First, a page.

Thursday, April 27, 2006

Science and the Modern World - Alfred North Whitehead

A few weeks ago I was rummaging around looking for a book when I discovered that I had a copy of Alfred North Whitehead's Science and the Modern World. This paperback book is so old it's list price was thirty five cent. Turns out, I bought it when in Memphis between '72 and '74 and had forgotten about it all these years.

I'm so happy I found it. I've been gravitating towards what he writes about. Not long before finding the book, I had even bought a book on process philosophy which he and Charles Hartshorne developed.

The book is full of marvelous insights. The language is wonderful.

The book is critical of scientism. It has a postmodern feel. From reading it you would not neccessariy know that he spent much of his life doing mathematics. He coauthored with Bertrand Russell (who adversely influenced me when I was younger) a massive tome the Principia Mathematica in which they take about 70 pages to prove that 1 is greater than 0, or some such thing.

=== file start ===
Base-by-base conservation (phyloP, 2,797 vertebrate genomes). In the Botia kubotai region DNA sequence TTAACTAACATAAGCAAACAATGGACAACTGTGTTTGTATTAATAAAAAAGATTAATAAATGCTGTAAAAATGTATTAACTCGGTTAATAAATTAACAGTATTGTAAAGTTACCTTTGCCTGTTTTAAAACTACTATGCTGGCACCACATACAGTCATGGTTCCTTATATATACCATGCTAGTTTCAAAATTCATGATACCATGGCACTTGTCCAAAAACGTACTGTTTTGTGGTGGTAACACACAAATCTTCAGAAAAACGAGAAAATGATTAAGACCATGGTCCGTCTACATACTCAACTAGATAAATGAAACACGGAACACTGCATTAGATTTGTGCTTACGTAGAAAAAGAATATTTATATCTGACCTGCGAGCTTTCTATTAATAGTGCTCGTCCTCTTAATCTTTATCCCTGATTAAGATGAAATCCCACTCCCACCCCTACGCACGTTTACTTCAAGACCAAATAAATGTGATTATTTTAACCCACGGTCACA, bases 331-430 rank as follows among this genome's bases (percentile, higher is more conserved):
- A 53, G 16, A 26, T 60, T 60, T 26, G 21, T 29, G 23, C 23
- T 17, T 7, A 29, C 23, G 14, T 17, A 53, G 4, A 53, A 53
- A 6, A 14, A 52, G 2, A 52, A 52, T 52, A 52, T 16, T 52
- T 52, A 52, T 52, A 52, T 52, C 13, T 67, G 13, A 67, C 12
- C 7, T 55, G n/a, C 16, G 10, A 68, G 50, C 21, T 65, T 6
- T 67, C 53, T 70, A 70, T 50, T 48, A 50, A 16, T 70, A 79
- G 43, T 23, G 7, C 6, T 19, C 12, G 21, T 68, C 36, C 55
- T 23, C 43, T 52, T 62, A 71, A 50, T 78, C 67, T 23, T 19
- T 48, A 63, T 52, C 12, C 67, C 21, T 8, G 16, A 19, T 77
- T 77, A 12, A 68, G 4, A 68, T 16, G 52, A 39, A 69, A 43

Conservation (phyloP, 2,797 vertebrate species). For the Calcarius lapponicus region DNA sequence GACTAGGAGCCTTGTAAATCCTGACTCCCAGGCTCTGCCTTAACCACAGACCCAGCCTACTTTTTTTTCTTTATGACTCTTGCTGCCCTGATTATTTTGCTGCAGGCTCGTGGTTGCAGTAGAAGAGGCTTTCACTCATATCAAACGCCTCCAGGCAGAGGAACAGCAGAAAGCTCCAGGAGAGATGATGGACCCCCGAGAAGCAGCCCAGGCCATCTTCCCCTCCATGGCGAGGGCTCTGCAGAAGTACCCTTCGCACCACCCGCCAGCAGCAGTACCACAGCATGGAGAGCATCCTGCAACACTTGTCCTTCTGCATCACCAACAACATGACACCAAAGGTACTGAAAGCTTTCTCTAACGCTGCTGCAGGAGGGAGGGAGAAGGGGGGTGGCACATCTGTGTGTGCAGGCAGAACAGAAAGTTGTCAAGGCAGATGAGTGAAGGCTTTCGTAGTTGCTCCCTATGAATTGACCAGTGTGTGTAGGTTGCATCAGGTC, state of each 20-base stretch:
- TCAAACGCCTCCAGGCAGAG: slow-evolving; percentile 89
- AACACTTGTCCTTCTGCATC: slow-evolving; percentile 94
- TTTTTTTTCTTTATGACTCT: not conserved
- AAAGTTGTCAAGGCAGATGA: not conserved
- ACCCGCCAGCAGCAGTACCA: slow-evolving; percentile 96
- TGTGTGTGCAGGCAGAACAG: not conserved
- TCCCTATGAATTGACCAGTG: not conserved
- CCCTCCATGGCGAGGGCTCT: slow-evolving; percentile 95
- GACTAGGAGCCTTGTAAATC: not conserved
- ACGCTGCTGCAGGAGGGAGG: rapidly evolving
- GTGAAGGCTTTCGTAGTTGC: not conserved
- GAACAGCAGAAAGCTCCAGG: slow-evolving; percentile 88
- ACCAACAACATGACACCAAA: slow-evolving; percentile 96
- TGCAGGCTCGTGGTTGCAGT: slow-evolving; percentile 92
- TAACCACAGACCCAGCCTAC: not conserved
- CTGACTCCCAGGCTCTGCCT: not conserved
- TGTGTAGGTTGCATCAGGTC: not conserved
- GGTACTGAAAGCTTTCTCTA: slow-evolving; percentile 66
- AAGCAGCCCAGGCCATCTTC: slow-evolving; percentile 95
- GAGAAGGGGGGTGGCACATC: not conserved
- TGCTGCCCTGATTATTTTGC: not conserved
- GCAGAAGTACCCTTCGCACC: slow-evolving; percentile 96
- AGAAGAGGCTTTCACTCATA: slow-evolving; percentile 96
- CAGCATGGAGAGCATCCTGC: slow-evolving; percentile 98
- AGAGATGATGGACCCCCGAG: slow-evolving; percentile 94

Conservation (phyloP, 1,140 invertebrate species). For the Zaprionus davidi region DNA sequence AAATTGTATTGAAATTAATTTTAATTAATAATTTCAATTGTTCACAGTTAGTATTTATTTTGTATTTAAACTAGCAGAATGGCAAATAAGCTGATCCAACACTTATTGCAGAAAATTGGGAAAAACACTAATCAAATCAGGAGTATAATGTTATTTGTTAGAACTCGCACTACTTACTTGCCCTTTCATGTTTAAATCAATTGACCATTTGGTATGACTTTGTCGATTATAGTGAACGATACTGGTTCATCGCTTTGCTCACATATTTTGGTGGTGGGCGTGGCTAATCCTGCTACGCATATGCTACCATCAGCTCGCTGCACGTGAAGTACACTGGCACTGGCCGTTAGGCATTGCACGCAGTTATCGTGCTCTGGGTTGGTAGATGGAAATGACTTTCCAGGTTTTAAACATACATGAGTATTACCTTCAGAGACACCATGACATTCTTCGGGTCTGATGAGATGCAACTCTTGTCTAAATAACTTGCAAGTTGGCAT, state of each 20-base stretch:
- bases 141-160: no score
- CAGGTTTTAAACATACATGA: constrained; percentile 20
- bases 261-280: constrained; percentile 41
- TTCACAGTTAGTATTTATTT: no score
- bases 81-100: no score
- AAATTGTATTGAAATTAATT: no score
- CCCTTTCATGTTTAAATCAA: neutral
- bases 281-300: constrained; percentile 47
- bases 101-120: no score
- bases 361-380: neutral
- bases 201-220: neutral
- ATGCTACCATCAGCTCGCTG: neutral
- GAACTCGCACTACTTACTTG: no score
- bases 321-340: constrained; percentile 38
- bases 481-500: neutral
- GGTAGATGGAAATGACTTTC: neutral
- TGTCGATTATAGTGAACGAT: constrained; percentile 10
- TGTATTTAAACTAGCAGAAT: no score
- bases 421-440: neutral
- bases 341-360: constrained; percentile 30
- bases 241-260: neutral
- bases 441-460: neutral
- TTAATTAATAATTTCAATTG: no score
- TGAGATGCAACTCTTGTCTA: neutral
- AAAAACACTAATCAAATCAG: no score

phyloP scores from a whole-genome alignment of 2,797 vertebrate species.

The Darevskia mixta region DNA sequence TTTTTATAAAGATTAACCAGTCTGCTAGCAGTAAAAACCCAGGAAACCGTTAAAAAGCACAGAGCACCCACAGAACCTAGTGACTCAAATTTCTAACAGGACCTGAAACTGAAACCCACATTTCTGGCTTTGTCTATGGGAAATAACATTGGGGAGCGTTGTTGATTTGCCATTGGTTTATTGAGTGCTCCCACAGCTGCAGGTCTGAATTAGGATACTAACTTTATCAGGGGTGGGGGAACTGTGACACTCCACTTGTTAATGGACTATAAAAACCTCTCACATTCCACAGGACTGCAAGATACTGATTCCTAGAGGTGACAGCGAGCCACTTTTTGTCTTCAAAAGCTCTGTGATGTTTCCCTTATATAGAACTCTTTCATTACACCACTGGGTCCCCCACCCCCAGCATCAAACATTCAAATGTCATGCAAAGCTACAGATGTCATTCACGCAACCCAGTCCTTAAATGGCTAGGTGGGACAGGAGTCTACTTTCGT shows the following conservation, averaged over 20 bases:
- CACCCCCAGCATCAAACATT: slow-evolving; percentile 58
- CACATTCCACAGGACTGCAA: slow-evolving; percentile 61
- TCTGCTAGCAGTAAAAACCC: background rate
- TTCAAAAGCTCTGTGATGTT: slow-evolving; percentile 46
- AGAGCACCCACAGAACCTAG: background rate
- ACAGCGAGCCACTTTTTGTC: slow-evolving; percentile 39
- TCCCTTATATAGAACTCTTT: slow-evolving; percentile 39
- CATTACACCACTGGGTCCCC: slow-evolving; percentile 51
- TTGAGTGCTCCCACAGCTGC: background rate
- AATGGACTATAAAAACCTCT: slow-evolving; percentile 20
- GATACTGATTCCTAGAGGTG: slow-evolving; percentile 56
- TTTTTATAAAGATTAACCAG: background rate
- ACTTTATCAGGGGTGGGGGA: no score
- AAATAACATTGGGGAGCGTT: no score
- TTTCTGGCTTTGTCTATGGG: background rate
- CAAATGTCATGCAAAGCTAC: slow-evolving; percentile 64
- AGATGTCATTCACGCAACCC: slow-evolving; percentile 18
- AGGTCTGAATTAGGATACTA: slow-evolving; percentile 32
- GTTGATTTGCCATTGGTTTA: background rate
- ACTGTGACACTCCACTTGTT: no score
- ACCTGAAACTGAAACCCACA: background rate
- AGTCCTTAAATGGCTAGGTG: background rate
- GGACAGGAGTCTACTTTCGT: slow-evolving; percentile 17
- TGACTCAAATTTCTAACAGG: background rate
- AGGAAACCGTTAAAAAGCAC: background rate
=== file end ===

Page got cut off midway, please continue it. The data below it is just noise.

By the time he wrote this book (published when he was about 64), he had crossed the channel and become a Harvard philosophy professor.

He criticizes a mechanical view of the universe. I recall that his old buddy Russell once said something about us being an accidental collocation of atoms, or something like that. Whitehead on the other hand recognizes that there is more. There is no light or color as a fact in external nature. There is merely motion of material. He says that these things are the offspring of the mind. Nature gets credit which should in truth be reserved for ourselves; the rose for its scent; the nightingale for his song; and the sun for his radiance. The poets are interely mistaken. They should address their lyrics to themselves, and should turn them into odes of self-congratulation on the excellency of the human mind. Nature is a dull affair, soundless, scentless, colourless; merely the hurrying of material, endlessly, meaninglessly.

The book is definitely postmodern, even though written in 1925.

I'll post more on this book. Gotta get to work now.

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